The Zen of Record Playing

I know I’m going to sound like an old fart. So yes, official old fart alert! Read no further if you have zero tolerance for Boomer Nostalgia.

Still here? Awesome! Remember those things called “records”? The ones that they now call “vinyl”. I have been going through a little phase pulling out  the old records, aka “LP”s. By “old” I mean those from the 70s and 80s, before the rise of the CD. (Remember things called “CDs”?)

My record player (what was later called a “turntable”) is in our living room, just a few yards away from the kitchen, which I have been spending more time in lately, learning how to cook some new dishes while my overworked sweetheart slaves away at homework. She will have her masters degree next January–oh happy day break out the champagne high five until the palms bleed perform aerial acrobatics from ceiling mounted light fixtures lounge around in stunned rapture–but I digress.

There is a certain zen to playing a record.

Carefully pull the record out of its jacket by the edges so as not to sully the surface with finger oil (which would create a potential tar pit for dust). Many of my records are preserved in special aftermarket plastic sleeves to further protect them from the inevitable abrasion caused by pulling them out of a paper sleeve.

Then grab the Dishwasher. Pull the bottle of D4 out of its holder and line up a row of drops along the Dishwasher edge (marked by the arrow), then brush the bottom of the bottle along the row of drops to redistribute the fluid evenly across the brush.

Switch the turntable stylus to the raised position and move toward the platter to start the player spinning, then gently place the wet edge of the dishwasher upon the record’s radius, not hard enough to slow the 33 1/3 revolutions-per-minute rotation and ground any dirt into the grooves, but just enough to pick up any surface dirt. Then slowly rotate the brush away from its wet edge to pull the dirt away.

Now position the stylus above the outer edge and lower it.

Hear the low pop of the stylus as it lands, then some slight rumbling as it settles into the groove.

If you have reasonably decent speakers–mine are from Polk Audio–experience how lush the bass sounds, how smooth the midtones are, how creamy the high end is (if it was a well mastered album).

There is nothing hurried about putting on a record. It is a commitment for about 15 to 20 minutes of songs that play in the order that they were intended to be played. Nothing instant. No skipping around. If you absolutely must skip around, you have to take the time to line the stylus up with the gap between songs. If you have a steady hand, like the old DJs did, you can do this feat by hand without mechanically raising, moving, then lowering the stylus. If you don’t have a steady hand, you risk accidentally dropping and dragging the stylus and scratching the record.

With modern technology, you don’t have to commit to a record. You can skip around, rearrange songs, purchase only a few songs (if you pay for them at all). The consumption of songs has become almost trivial. iTunes forever changed the calculus of music consumption and commerce. Spotify has obliterated it.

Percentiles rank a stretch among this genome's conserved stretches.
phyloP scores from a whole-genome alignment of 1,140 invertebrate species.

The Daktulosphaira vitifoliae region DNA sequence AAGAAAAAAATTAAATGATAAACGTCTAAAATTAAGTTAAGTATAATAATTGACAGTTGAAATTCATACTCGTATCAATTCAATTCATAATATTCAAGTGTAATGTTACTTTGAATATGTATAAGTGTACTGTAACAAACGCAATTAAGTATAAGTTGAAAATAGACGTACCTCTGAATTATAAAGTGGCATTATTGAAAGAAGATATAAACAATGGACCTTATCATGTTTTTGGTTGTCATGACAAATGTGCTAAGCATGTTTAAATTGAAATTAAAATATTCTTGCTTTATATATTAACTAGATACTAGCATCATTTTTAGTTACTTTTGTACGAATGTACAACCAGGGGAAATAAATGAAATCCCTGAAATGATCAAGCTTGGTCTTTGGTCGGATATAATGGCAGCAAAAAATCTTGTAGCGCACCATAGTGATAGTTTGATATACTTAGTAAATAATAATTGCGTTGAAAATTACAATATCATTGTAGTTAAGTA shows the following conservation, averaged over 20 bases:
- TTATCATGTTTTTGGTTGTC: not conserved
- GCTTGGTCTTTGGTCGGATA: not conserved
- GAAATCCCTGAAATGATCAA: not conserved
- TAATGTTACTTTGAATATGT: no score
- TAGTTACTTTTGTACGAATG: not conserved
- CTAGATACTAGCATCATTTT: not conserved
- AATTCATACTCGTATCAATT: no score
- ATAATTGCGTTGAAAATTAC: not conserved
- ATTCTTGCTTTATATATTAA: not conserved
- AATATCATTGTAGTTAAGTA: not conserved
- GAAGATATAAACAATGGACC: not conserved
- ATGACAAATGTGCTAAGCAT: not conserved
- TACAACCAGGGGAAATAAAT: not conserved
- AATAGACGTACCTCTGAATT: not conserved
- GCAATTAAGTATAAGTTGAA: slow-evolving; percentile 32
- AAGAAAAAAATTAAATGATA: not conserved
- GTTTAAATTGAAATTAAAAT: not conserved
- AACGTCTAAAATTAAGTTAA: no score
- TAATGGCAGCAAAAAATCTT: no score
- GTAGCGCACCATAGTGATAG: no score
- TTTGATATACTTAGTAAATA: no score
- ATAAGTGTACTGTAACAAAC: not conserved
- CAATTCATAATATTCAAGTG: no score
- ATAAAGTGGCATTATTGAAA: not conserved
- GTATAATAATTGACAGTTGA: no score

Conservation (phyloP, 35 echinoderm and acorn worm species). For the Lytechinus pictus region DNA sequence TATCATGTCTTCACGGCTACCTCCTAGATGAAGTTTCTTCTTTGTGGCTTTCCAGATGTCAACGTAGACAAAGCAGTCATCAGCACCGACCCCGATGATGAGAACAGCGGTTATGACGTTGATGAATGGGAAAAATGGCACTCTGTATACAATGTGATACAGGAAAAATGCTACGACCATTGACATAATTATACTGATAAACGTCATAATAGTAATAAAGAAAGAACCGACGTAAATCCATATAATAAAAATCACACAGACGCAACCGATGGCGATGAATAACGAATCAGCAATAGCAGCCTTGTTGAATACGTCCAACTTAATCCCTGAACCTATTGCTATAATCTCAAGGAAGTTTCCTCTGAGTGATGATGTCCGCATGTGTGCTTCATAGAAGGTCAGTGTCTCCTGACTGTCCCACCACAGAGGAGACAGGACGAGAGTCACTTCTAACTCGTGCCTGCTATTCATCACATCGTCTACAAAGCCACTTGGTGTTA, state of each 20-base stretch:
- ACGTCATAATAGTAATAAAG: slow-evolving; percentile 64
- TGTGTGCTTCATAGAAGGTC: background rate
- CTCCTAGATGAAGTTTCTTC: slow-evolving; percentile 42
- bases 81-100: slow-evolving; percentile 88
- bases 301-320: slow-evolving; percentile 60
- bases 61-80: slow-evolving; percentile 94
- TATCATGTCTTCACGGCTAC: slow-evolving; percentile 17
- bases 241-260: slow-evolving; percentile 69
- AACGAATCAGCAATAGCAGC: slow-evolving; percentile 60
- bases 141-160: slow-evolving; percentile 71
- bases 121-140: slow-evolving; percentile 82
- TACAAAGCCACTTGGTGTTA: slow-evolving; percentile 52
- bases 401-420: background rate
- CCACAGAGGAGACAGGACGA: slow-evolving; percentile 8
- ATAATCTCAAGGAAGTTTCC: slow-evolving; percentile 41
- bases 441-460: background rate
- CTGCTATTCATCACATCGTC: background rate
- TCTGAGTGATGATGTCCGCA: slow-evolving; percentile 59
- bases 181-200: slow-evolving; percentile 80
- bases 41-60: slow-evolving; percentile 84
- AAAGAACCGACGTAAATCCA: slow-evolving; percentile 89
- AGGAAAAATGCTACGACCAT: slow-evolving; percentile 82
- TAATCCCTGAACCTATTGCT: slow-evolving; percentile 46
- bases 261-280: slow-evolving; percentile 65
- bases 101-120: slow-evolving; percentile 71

I find it ironic that the sonic quality of most music consumed today is much less than even the humble old 33 1/3 RPM vinyl LP record. Back when CDs first hit the scene, we were all touting how superior its sound was to LPs. In many cases this was true. But now people don’t even listen much to CD-quality fidelity. The compression of digital music into MP3 (or AAC) format slightly degrades the signal, making it breathe less. The quality erodes further with streaming via services like Rhapsody, Spotify, and Pandora. This is ironic because the demand for video content progresses towards higher levels of resolution.

It’s possible that the quality of music audio fidelity was only the concern of audiophiles and musicians. Yet, a recent study showed that 94% of music listeners feel that sound quality “is crucial”. Go figure!

Ah.. but enough grousing! I’m going to put a record on and cook some dinner. Anybody heard of Gino Vannelli?

 

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4 Comments

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4 responses to “The Zen of Record Playing

  1. Yes I have heard of Gino! Were you cooking a Veal Parm?

  2. Mark Young

    Brother to Brother! (But Steps ahead “Modern Times” was also a pretty sweet record) (Yes, I also have it on vinyl)

  3. Carl

    I beleive half of the mojo of those old recordings was in their preservation of dynamic range, the rest of the mojo was between God and the artist. I was listening to a James Taylor Greatest hit CD and just for grins I pulled it up in Sound Forge (What I use for Mastering) and I was shocked to find it mastered at -18dbFS Who does that anymore? The lushness and air was splendid refreshing. Now I want to go back for a redo on everything I’ve ever done… argh!

  4. Kitty Carpenter

    At the radio station I worked at we would go in the bathroom and wash the records off with liquid soap and then dry them. I loved the sound quality of good records!

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